Nani: the power of motivation
I am Nani and my story could be that of any of my companions. I was born in January 2000, in a rural area of Nepal, Nuwakot. My parents already had an older son and daughter and another brother came after me. My father is a laborer.
My childhood had been a constant fight. The only one who brought money home was my father. It was not enough, we could not even cover the most basic needs of the whole family, but still my parents did everything so that we could study. Over the years the situation became more complicated and we were experiencing more and more hardships. I had to stop studying to help out at home and could see the promising future going away.
My mother started working as a laborer on other’s fields to earn some more money. Sometimes we could manage to get some food but suddenly everything got complicated again. It was around this time that my father started drinking alcohol and his alcoholism added to the family’s problems.
We tried very hard, but neither I, my mother, nor my siblings could get him to stop drinking and everything got worse. I also felt very bad. My dream was to enlist in the army, I tried, but I did not meet all the conditions and the refusal left me devastated and I began to hate my life: I could not study, nor fulfill my dreams, nor help my family … I lost the north completely. I felt very, very lonely.
But one day I was lucky, I met the Chhori team, the organization that Mumbai Smiles works with in Nepal to prevent isolated young people like me from falling into the hands of human trafficking networks. I got to know their project “SAHAS” that for three months offers accommodation and training in different disciplines to young people like me. Without hesitation I signed up and finally got lucky and they chose me to participate.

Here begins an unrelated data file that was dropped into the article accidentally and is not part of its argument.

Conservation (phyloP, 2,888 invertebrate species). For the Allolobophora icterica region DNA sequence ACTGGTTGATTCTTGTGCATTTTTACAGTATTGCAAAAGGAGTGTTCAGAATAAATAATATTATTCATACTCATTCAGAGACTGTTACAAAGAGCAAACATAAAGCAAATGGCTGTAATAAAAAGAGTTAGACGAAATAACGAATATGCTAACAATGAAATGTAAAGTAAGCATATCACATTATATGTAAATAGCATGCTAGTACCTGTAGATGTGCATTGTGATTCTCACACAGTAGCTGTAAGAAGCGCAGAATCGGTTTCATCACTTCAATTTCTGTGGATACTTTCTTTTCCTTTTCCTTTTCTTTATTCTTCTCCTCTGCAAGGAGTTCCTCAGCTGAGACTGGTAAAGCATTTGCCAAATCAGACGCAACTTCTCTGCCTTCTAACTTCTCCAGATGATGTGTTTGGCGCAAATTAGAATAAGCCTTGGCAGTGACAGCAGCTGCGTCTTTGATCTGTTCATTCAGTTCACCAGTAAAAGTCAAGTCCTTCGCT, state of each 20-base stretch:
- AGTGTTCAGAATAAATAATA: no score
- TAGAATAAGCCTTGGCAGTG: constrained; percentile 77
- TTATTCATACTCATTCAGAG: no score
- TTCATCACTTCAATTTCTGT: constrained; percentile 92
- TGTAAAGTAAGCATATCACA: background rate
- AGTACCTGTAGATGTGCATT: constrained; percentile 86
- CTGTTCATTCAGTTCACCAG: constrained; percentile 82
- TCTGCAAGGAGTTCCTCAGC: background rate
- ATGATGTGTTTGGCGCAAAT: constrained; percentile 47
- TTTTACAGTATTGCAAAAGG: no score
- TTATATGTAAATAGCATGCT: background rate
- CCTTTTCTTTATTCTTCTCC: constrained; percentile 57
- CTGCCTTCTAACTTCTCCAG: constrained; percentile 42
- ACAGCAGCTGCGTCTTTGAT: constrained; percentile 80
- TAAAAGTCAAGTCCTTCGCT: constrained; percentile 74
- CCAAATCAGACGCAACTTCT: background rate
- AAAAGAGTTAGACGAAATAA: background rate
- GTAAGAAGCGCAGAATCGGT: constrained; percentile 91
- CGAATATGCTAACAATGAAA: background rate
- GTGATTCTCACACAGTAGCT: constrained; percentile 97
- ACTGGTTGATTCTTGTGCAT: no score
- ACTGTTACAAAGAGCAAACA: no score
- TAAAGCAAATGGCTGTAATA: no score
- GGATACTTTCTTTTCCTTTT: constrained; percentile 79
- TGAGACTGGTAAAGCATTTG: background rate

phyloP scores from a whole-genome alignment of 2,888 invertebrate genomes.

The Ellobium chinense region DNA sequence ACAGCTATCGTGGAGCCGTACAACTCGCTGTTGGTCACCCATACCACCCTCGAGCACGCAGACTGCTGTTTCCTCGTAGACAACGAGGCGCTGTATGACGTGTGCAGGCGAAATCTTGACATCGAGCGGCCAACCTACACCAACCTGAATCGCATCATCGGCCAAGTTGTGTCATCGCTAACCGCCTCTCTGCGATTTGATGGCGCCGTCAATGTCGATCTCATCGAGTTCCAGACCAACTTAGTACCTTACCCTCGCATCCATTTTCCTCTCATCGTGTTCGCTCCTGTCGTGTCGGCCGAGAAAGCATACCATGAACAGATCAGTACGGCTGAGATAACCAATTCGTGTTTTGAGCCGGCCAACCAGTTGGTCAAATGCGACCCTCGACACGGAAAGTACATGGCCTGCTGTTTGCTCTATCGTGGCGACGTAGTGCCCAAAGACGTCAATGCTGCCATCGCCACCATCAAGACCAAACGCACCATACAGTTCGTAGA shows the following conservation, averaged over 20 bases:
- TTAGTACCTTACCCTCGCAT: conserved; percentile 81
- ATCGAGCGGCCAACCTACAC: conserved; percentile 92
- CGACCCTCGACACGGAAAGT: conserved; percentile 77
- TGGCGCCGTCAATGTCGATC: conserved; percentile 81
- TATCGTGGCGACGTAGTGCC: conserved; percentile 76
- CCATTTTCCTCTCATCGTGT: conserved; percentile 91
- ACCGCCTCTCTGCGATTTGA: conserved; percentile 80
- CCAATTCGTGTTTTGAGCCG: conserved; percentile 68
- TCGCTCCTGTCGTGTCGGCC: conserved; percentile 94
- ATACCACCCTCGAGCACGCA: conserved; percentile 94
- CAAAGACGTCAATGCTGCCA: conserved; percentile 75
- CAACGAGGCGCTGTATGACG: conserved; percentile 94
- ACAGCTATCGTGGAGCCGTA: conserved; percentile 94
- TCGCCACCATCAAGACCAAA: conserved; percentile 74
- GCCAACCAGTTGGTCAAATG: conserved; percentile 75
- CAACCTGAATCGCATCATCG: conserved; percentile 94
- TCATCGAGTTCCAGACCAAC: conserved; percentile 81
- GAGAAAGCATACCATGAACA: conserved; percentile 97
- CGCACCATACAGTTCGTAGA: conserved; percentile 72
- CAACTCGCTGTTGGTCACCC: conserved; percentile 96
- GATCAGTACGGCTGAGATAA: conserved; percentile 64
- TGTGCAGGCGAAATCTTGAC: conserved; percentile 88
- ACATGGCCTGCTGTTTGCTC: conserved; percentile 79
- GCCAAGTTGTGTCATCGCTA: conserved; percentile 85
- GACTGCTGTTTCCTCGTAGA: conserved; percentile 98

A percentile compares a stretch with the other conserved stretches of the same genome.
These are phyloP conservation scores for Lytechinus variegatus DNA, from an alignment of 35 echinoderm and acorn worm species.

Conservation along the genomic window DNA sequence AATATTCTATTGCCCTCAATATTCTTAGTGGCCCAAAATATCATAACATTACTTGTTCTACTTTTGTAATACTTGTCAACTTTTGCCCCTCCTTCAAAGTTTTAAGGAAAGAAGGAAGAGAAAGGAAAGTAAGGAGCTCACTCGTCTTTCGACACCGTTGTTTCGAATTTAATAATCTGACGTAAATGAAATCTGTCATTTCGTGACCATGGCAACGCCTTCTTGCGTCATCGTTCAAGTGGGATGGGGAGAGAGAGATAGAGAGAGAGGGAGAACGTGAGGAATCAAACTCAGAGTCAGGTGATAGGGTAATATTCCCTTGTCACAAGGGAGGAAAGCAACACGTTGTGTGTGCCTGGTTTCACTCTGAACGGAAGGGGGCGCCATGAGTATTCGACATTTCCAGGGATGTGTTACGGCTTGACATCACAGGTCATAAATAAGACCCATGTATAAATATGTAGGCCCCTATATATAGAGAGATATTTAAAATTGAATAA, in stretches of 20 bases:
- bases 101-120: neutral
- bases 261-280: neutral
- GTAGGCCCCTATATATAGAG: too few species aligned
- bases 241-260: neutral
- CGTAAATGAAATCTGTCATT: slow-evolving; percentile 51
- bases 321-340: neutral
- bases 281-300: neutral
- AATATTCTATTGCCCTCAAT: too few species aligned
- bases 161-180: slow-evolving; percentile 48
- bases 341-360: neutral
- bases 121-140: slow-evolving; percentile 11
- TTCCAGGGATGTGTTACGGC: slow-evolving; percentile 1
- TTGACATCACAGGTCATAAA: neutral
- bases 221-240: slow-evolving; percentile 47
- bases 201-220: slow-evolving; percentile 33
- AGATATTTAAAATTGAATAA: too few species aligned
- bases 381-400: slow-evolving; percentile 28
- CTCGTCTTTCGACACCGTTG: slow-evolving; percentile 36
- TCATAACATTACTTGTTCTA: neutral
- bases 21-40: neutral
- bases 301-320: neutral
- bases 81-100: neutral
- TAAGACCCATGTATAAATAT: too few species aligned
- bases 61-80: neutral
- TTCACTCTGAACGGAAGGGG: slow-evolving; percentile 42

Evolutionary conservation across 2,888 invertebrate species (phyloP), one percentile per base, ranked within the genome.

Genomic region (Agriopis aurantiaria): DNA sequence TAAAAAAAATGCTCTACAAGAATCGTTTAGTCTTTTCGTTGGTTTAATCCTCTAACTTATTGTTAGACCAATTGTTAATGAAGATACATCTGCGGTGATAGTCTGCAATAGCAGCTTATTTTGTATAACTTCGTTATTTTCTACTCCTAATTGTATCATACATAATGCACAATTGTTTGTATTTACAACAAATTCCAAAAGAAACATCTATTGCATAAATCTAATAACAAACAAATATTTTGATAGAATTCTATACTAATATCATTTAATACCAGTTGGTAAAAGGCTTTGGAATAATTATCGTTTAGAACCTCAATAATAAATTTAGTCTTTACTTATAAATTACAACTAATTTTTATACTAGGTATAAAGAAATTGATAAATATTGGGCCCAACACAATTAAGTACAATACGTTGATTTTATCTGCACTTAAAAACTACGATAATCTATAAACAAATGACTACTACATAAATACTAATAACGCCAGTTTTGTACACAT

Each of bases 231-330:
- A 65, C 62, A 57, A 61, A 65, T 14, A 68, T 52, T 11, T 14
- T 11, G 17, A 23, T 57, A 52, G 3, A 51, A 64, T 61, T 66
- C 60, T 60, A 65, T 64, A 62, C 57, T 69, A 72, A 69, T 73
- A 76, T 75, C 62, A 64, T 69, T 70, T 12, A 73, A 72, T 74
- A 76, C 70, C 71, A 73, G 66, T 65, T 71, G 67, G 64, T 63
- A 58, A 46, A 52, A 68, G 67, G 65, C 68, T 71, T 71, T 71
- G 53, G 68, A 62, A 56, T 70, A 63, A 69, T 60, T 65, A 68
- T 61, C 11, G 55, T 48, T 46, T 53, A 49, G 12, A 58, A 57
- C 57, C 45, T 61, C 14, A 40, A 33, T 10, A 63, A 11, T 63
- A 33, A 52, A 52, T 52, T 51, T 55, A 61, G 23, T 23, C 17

It was like I could breathe again, A wave of hope washed over me instantly. During these three months that I have been at the center, I have developed my communication skills, I have acquired new knowledge and experiences, I felt safe! I have also acquired knowledge about myself, my body and my health and the most important thing was to detect situations of exploitation or violence. All this now started adding into my book of memories and whenever I could, I started sharing it with my family and with people around me. I felt very different, I felt stronger when looked towards future and to achieve my dreams: a decent life and a great help for my family.
¡Thank you for giving me this strength!
On International Girl’s Day we wanted to tell you the story of Nani, as she says, it could be that of any of her companions, but many girls from poor communities like hers’ do not suffer the same fate. In Mumbai alone, 400,000 girls and women are trafficked, many of them come from areas such as Nani in Nepal, Bangladesh or Kolkata. You too can help more girls like Nani get away from the dangers of human trafficking and feel strong, safe and with opportunities. ¡Colaborate! #breakwithtrafficking